Given the significant restrictions that recognizance or peace bonds place on individual liberty, I believe that the previous threshold were much more appropriate.

Advocating and promoting the commission of terrorism offences in general is a variation of the existing offence of counselling. Would it be useful to clarify the advocacy offence so that it more clearly resembles counselling?

Given that counselling already carries the same sentence as the crime that the accused counselled others to commit, I see no reason why a separate advocacy of terrorism offence is at all necessary. It seems like there was adequate redress before additional offences were added to the criminal code, so I question the usefulness of the duplication.

Should the part of the definition of terrorist propaganda referring to the advocacy or promotion of terrorism offences in general be removed from the definition?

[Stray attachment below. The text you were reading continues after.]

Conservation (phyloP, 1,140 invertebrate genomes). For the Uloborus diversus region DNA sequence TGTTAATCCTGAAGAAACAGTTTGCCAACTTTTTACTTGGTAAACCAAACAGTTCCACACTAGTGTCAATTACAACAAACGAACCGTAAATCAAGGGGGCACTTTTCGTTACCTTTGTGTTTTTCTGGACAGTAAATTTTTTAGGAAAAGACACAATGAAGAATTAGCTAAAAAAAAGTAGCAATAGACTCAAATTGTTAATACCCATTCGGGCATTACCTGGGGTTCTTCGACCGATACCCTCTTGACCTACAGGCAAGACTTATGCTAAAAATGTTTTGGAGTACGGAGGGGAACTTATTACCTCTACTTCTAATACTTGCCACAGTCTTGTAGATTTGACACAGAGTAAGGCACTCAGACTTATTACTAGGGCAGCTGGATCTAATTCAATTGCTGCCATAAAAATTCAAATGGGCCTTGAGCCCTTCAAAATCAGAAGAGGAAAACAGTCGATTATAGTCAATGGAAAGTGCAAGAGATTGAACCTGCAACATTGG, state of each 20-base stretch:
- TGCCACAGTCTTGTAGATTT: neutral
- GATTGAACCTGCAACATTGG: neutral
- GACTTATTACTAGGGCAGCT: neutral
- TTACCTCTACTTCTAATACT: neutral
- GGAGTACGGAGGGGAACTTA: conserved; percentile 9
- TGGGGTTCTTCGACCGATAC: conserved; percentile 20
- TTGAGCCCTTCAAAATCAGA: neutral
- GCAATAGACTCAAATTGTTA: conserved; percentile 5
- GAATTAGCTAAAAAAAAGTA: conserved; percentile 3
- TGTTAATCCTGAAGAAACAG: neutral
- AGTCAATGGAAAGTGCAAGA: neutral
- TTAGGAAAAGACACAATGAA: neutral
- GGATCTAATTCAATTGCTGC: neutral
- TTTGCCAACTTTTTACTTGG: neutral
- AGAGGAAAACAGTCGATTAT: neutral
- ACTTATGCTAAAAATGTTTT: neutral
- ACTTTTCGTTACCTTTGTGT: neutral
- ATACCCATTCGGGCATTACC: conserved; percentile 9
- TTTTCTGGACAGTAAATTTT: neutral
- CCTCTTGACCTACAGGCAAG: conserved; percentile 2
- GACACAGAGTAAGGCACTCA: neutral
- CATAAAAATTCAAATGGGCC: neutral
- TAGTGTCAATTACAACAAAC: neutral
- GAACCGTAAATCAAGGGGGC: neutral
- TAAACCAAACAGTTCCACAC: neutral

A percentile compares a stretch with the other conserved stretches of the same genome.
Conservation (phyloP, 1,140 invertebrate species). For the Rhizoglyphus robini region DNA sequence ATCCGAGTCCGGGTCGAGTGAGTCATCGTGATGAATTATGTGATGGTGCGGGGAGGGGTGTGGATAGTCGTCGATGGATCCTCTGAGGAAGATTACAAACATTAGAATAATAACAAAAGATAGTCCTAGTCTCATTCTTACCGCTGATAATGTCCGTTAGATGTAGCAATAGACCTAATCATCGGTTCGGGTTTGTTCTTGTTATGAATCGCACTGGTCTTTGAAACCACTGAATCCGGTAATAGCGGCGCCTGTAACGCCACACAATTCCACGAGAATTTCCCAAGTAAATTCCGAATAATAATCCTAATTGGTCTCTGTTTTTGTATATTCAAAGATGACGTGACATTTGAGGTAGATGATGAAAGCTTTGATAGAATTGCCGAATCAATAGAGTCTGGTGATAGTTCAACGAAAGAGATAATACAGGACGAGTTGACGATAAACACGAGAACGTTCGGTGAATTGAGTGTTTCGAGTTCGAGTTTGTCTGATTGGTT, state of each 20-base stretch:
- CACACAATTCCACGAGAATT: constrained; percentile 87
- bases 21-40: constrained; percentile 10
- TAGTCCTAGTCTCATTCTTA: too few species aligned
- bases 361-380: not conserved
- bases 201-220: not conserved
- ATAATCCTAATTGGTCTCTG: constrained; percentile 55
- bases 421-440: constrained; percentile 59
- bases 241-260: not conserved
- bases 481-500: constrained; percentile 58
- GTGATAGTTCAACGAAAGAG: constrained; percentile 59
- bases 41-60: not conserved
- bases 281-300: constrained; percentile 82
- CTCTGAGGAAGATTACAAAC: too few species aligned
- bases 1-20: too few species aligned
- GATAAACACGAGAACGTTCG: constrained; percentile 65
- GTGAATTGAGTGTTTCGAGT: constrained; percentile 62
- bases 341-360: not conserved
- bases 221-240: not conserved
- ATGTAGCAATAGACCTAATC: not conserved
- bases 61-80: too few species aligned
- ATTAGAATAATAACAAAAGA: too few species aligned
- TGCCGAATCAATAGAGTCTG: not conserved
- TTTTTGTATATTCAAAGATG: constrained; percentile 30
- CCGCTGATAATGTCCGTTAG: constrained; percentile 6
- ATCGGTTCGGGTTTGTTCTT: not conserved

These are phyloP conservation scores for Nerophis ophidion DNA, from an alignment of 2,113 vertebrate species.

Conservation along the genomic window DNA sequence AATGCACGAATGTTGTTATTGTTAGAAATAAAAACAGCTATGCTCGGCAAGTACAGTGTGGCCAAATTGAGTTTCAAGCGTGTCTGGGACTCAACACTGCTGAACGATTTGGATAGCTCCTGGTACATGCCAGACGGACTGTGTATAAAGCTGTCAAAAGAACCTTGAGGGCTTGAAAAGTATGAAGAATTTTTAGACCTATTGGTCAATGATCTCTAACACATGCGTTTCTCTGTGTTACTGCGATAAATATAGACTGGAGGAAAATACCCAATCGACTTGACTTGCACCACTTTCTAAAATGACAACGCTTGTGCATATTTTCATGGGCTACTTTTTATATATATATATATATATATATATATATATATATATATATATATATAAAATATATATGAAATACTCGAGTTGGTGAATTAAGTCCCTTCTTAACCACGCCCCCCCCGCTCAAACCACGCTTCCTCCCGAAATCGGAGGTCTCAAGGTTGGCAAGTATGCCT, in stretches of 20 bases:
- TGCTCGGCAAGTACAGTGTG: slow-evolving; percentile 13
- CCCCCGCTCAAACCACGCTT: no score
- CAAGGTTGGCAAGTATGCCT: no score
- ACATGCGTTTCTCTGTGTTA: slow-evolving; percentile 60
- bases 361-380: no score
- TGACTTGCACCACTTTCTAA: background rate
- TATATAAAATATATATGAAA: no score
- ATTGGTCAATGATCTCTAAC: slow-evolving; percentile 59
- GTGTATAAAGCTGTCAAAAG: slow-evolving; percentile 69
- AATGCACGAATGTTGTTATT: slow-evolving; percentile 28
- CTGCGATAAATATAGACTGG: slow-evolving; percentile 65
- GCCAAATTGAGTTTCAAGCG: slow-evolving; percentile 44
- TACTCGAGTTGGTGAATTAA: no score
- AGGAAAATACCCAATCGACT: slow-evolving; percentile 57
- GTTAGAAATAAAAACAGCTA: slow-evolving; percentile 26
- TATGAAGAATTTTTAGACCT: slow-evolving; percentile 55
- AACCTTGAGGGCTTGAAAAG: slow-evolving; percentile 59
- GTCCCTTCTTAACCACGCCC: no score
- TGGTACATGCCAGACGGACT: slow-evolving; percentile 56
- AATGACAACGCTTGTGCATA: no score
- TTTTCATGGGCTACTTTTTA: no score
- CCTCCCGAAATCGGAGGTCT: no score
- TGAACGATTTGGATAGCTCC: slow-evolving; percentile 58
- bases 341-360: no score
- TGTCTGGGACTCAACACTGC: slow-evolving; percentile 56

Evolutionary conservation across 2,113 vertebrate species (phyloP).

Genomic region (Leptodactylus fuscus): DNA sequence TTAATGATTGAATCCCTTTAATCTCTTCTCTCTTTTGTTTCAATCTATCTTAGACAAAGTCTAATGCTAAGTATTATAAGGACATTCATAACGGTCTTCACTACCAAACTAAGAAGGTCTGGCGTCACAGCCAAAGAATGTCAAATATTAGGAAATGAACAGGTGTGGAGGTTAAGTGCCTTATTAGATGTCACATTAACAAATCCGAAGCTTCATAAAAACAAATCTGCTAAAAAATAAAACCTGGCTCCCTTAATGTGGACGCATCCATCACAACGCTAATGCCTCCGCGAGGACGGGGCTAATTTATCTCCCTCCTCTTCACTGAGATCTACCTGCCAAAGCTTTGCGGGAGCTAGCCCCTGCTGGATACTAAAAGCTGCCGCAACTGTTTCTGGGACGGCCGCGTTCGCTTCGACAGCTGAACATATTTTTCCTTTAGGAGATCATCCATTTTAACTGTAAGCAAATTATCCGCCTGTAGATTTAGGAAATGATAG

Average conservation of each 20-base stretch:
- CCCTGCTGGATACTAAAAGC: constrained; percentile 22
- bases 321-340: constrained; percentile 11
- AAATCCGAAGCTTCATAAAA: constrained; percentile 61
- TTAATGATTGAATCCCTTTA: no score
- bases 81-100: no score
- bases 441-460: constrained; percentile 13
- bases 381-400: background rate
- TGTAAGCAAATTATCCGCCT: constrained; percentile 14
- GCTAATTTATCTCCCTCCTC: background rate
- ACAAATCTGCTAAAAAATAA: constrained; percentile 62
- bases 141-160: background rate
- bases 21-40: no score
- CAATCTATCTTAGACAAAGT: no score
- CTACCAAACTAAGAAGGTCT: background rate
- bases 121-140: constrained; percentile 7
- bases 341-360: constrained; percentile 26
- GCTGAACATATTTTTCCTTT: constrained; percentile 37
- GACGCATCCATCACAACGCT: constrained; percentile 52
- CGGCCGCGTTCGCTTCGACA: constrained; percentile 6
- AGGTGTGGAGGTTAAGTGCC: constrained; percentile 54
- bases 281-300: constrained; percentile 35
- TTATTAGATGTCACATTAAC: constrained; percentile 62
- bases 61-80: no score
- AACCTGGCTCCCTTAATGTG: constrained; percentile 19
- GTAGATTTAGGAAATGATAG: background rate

Yes. Advocacy or promotion should refer to advocating or promoting a specific terrorist plot, not advocating for terrorism in general.

What other changes, if any, should be made to the protections that witnesses and other participants in the justice system received under the ATA, 2015?

There is a long accepted common law right to know and face your accuser. While I understand the rationale behind these laws, it cripples an effective defence when the lawyer for the accused does not know the identity of the accuser. Without his or her identity, the lawyer cannot effectively cross-examine or raise character flaws that may make the testimony less compelling. Therefore, these protections should be removed to protect the due process rights of accused. See R v Seaboyer for the jurisprudence behind bringing up past witness behaviour at a trial.

Leave a Reply

Your email address will not be published. Required fields are marked *